For those who find the idea of sex between animated characters a difficult concept to wrap their brain around, Bonnie Ruberg of The Village Voice spells things out:

"Cybersex in Second Life can take a number of different forms. The first, simplest, and probably the most rare is 100 percent text-based. Envision two avatars standing around, just hanging out, but all the while talking dirty in Instant Messenger. More commonly, Second Life sex is a combination of the visual and the verbal. Players strip their avatars down to their cyber skin, use pose balls to animate them into various sex acts, and keep up with the whole thing in IM. There's even a third option: clickable body parts attached to the avatars. These [genitals] can be 'touched' just by clicking on them. Since the parts monitor the avatar's 'arousal,' avatars can even orgasm this way."

Pose balls, by the way, are floating orbs that are scattered everywhere (and kept in a personal inventory). These little balls are actually animating programs that can allow your avatar to perform any sort of gesture or motion, ranging from sitting and drinking coffee to, in the case of a sex ball, much more intimate movements.

But, as Ms. Ruberg wrote, it's the real live people behind the animated characters who are "doing" what's being done here. Private, steamy IMs between virtual sex partners—any combination of men, women and even characters meant to appear as children—are filled with lustful language that turns fantasy into a sensual abyss. And as pornographically twisted as this may sound, it's still only a sanitized hint at Second Life's full range of sexual ills.

Down the Rabbit Hole
Linden Lab has made an effort to insulate people from activities that they might find objectionable. Online instructions require that people designate their virtual lands as PG or M rated, thusly:

"Content, communication, or behavior which involves intense language or expletives, nudity or sexual content, the depiction of sex or violence, or anything else broadly offensive must be contained within private land in areas rated Mature (M)."

Ruberg points out, however, that even in PG areas, interaction with the provocatively clad creatures you come across can quickly head in the wrong direction. "While there are plenty of adult areas in the game, if you want it to, striking up a conversation with just about anyone will usually lead to sex," she writes.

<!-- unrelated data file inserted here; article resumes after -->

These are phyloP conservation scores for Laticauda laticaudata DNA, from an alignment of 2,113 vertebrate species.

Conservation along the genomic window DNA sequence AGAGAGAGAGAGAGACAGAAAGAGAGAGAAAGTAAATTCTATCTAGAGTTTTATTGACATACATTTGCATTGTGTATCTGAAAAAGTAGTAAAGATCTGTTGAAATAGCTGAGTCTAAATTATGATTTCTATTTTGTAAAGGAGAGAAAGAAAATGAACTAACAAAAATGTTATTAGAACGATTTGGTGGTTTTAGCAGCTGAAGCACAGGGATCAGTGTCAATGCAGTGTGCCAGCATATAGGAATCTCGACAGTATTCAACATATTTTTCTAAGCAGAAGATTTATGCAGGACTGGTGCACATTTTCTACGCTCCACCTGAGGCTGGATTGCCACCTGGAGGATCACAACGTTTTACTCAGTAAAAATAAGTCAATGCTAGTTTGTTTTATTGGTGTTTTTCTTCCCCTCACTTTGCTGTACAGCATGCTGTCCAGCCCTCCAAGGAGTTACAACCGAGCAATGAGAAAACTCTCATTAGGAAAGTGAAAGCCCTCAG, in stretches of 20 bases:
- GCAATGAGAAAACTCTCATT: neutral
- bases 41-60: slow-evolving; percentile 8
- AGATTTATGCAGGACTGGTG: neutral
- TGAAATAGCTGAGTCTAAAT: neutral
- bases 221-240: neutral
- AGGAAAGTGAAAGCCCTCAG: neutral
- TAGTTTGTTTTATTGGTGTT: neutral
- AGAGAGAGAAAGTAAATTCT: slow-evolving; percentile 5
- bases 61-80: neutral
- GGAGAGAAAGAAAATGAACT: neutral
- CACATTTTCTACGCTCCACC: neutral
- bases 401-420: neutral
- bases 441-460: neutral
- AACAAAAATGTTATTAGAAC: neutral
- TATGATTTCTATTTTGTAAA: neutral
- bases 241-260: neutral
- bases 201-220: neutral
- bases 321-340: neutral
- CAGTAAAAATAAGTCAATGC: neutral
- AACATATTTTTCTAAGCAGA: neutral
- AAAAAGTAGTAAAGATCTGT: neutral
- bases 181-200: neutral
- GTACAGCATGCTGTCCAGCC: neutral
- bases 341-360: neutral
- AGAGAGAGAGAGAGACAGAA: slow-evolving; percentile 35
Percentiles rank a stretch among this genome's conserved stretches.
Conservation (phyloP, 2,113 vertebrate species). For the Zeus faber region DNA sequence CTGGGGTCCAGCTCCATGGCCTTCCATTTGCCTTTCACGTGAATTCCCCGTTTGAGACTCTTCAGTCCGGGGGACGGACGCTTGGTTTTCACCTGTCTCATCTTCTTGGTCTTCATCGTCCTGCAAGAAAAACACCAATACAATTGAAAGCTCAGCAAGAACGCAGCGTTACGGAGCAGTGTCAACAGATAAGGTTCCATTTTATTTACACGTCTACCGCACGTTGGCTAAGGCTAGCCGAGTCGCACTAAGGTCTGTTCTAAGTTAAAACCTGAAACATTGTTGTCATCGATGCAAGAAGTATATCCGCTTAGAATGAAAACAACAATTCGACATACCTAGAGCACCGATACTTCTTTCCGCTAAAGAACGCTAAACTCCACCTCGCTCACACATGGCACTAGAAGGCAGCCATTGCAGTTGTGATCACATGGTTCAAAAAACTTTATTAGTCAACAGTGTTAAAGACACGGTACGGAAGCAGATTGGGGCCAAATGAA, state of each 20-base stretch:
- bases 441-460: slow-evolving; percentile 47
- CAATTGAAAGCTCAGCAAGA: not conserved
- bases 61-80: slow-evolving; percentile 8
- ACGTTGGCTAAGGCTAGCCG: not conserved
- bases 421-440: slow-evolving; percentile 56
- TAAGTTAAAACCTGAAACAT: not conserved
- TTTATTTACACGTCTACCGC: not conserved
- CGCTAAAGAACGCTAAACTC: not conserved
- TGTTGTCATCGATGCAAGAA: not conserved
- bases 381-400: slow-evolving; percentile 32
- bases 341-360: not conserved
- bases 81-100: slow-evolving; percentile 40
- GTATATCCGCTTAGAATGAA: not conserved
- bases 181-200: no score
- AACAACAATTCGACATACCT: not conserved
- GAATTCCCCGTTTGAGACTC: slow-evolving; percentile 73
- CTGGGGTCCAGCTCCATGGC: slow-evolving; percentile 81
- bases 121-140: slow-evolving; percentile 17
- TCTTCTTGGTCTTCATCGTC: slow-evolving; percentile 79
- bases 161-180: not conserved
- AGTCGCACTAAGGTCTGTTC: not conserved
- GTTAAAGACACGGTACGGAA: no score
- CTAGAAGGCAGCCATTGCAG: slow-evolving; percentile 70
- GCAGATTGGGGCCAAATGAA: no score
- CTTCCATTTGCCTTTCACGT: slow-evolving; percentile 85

It's not surprising, then, to learn that many have entered this simulated wonderland with good intentions but ended up slipping down a ribald rabbit hole. Some of them in perpetuity. A Wall Street Journal article by Alexandra Alter tells of a man who became so involved in his avatar's world that he would spend six hours a night and often 14 hours at a stretch on weekends wrapped in its virtual embrace. In his Second Life he owns a mall, a private beach club and a strip club. He also designs outfits for his virtual strippers—much to his real life wife's chagrin.

"It's sad; it's a waste of human life," says the man's wife. "Everybody has their hobbies, but when it's from six in the morning until two in the morning, that's not a hobby, that's your life."

Climbing Out of the Bunny Suit
Scripture tells us in Genesis 6 and Jeremiah 17 that, when left to our own unfettered choices, our hearts will lead us down some pretty dark trails. Mark 7 maps out some of those pathways and Proverbs 14 points out where they'll lead. In the end, there's always a price to be paid. And some Second Lifers are already starting to pay that price in the form of all-too-broken all-too-real marriages and families.

So, as my green-coifed acquaintance originally said, Second Life is indeed much more than I thought it was. It's an ever-changing mix of creative interactions and deeply disquieting pitfalls. Your time, your energy and your family relationships can be all but swallowed up in this digital petri dish which, in the end, is just a new freedom surrounded by an old trap.

In Part 5, we'll walk a mile in the digital shoes of those who've walked many more than that.

Part 1 | Part 2 | Part 3 | Part 4 | Part 5 | Opining on Online Gaming